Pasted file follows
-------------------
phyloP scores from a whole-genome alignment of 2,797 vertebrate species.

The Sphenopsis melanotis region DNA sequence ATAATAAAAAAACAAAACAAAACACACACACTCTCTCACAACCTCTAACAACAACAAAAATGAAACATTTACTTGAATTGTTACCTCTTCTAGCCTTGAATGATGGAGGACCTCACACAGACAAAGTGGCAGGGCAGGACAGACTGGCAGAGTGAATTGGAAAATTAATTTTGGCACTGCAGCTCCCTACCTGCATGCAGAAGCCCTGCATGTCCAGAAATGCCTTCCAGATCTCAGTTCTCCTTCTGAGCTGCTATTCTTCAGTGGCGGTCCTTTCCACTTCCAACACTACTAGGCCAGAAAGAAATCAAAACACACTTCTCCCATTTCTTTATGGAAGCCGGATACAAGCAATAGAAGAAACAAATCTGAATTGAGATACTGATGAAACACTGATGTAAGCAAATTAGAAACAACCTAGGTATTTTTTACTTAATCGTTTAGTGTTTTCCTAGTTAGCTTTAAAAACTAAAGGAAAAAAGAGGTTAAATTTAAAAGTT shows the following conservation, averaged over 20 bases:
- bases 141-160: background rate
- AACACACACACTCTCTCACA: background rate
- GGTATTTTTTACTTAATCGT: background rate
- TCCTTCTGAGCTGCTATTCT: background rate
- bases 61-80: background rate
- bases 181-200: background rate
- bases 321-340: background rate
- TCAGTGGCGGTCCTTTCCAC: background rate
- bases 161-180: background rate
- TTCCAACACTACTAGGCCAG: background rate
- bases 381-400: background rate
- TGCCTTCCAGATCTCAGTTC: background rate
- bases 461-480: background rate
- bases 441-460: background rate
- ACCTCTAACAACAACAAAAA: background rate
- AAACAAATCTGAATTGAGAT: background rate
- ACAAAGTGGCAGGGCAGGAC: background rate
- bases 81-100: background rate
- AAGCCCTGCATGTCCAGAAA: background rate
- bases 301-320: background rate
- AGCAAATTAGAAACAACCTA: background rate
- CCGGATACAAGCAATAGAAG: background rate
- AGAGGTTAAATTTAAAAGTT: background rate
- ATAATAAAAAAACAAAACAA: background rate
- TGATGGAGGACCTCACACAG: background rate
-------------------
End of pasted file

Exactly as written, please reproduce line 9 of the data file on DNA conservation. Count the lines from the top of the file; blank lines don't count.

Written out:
- bases 321-340: background rate